In this case, the information simply isn't there. It might be a picture of a tree and we might, as humans with experience of trees, have a pretty good idea that the mottled texture at the top probably represents leaves, but that information is missing from the photograph and it cannot be recovered. What can happen, however, is that a reasonable facsimile of that information can be estimated. Information theory is still satisfied because we aren't recovering information from the low-res image. We're estimating it — interpolating if you like — based on lots of other pictures of trees. The result is unlikely to be completely identical to what the full-resolution photograph might have looked like, but that difference might be completely undetectable by a human observer.
Right now, if you want to do that — if you want your out-of-focus photo touched up to look sharp — that's going to require a human artist and a copy of Photoshop, the products of the Wacom corporation, and a lot of time and money. There is, however, nothing, in principle, stopping an artificial intelligence, perhaps in the form of a neural network, from doing that work. Get it good enough and the result is as close to a tool that automatically increases resolution as the laws of reality will permit.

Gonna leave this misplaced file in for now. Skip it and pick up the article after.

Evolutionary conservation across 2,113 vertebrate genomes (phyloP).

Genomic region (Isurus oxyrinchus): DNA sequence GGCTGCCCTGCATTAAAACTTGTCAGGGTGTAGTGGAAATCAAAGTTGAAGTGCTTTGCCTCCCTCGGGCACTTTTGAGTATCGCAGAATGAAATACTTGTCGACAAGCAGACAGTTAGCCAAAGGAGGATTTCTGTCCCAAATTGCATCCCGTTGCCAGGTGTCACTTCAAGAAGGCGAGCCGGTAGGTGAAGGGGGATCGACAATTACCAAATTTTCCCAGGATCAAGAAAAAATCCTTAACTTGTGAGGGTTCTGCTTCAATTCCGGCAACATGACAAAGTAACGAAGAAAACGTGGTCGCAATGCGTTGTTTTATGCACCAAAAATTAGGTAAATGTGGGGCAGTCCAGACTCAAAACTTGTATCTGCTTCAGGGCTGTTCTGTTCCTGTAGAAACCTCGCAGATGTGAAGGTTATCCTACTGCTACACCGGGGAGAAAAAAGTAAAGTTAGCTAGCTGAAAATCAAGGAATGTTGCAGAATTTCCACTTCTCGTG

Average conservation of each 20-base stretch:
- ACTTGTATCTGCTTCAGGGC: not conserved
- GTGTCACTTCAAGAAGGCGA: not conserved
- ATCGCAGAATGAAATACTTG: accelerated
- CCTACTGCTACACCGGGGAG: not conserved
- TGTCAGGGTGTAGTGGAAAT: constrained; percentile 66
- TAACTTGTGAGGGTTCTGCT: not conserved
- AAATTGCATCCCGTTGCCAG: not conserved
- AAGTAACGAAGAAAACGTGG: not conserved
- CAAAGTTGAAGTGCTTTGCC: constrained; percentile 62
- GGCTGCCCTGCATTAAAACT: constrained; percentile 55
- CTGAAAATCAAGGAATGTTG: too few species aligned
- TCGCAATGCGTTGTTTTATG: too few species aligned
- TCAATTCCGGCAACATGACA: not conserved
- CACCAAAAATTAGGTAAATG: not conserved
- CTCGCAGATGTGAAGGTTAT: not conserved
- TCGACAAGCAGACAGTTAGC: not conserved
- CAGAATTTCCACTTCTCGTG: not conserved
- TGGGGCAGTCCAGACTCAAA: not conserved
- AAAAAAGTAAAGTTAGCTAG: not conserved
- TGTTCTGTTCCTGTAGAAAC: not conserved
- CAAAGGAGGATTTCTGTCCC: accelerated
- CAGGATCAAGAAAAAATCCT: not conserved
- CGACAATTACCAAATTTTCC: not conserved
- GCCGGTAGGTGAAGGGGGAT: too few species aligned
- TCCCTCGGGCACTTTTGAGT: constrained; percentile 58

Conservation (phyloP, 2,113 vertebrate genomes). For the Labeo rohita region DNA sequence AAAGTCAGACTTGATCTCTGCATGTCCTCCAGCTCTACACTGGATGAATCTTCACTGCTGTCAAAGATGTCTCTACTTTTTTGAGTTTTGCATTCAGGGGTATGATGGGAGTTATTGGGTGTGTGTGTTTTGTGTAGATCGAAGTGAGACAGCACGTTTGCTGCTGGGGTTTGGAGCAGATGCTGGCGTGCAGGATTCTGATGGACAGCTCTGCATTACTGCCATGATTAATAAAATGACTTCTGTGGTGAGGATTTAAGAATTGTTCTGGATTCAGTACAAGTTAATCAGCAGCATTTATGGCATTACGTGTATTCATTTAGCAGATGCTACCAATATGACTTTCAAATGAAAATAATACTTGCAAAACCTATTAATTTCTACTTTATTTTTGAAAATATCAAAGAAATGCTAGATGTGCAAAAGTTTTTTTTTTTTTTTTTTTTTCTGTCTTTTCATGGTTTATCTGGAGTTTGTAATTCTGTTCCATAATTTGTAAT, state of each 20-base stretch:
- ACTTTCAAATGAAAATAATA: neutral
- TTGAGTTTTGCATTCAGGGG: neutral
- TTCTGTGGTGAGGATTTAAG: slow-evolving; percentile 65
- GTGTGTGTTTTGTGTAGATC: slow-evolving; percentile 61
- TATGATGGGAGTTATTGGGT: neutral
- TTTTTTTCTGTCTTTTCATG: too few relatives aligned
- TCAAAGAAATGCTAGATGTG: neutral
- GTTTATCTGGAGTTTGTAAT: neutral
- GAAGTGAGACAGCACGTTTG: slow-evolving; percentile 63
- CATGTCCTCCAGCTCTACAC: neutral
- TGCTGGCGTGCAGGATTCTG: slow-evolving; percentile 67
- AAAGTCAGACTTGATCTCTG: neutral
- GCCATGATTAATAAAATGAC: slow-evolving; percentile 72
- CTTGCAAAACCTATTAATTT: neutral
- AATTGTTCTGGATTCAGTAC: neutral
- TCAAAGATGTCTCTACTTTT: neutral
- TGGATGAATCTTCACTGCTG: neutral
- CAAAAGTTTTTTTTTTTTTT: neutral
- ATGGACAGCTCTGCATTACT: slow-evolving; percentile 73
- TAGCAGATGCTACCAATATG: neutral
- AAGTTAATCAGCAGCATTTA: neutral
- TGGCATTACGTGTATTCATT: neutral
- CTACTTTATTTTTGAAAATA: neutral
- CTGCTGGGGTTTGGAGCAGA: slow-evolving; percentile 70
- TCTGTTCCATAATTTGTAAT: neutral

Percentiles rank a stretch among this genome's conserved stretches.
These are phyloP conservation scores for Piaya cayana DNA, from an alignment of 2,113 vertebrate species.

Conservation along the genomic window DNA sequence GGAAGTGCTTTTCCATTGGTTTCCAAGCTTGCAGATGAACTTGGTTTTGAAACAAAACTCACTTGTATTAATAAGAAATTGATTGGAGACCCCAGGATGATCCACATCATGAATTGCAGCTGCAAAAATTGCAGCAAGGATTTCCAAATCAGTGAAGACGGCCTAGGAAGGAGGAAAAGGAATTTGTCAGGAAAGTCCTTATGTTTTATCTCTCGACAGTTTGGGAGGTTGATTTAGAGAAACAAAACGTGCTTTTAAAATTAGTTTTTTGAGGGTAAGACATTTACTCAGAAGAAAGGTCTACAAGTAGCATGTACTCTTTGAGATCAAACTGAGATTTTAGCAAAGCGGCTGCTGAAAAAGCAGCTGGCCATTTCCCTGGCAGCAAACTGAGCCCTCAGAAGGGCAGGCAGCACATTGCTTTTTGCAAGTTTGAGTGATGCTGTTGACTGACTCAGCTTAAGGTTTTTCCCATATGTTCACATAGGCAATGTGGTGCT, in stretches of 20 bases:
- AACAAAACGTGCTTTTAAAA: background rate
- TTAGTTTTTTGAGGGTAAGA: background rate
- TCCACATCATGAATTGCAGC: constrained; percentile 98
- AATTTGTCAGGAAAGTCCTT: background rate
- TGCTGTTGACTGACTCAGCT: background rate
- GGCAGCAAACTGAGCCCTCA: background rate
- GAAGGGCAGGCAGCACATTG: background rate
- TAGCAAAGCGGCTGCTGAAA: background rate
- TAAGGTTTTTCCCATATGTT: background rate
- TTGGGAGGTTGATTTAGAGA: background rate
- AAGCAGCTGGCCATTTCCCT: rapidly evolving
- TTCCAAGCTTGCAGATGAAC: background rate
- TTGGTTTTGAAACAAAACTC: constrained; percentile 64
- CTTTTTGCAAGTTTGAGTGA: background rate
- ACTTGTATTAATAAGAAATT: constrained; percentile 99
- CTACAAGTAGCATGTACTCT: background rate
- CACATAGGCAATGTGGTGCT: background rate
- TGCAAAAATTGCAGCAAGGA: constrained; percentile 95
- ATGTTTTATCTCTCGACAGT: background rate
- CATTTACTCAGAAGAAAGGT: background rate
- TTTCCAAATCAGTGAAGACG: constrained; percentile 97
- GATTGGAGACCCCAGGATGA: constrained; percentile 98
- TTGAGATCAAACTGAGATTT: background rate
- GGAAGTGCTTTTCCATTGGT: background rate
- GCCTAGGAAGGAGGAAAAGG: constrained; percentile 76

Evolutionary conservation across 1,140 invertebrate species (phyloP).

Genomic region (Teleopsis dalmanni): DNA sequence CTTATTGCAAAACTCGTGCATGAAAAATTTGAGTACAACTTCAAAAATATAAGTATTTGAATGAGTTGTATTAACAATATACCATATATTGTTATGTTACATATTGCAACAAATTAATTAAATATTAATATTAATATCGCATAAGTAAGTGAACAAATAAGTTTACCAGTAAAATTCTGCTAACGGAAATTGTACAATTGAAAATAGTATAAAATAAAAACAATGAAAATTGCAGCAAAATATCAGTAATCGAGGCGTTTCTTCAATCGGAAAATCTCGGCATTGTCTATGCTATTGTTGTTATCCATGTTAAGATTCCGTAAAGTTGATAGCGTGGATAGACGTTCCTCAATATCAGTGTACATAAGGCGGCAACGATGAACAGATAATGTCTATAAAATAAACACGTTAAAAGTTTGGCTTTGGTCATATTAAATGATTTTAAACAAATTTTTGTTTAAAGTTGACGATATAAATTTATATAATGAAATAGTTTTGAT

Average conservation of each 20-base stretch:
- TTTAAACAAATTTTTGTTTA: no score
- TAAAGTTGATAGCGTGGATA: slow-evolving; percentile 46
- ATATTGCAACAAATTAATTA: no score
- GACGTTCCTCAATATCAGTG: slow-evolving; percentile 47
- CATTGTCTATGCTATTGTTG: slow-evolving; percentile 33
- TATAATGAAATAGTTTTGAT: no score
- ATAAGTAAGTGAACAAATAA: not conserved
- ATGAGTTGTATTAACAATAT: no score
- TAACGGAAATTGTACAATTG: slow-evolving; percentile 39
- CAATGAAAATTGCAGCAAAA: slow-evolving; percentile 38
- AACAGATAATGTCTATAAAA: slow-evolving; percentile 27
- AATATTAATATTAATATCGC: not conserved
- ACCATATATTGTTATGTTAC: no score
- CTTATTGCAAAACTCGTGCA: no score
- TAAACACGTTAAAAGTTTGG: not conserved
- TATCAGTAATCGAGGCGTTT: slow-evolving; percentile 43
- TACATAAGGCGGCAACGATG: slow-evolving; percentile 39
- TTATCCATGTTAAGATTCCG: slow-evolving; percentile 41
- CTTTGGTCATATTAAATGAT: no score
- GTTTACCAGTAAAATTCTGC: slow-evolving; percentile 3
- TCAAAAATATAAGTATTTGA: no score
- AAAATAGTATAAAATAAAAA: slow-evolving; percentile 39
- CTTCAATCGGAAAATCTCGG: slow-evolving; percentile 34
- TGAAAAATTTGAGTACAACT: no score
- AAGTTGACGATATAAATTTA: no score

To reiterate: this is currently fantasy, but it is not formally impossible to do. It is an example of something that's barely starting to happen, particularly in cell phones, where the massive market allows for a lot of time to be spent on R&D. Not that many cell phone apps are currently claiming the influence of artificial intelligence, but the general concept of taking a less-than-ideal image and processing it into a closer-to-ideal image is one that's becoming more popular. An example is in the depth-of-field tricks that have recently become available to many cell phone users in which the user slides the phone upward during an extended exposure. The result is a series of scene views from slightly different positions that allows the software to estimate depth and apply an appropriate blur.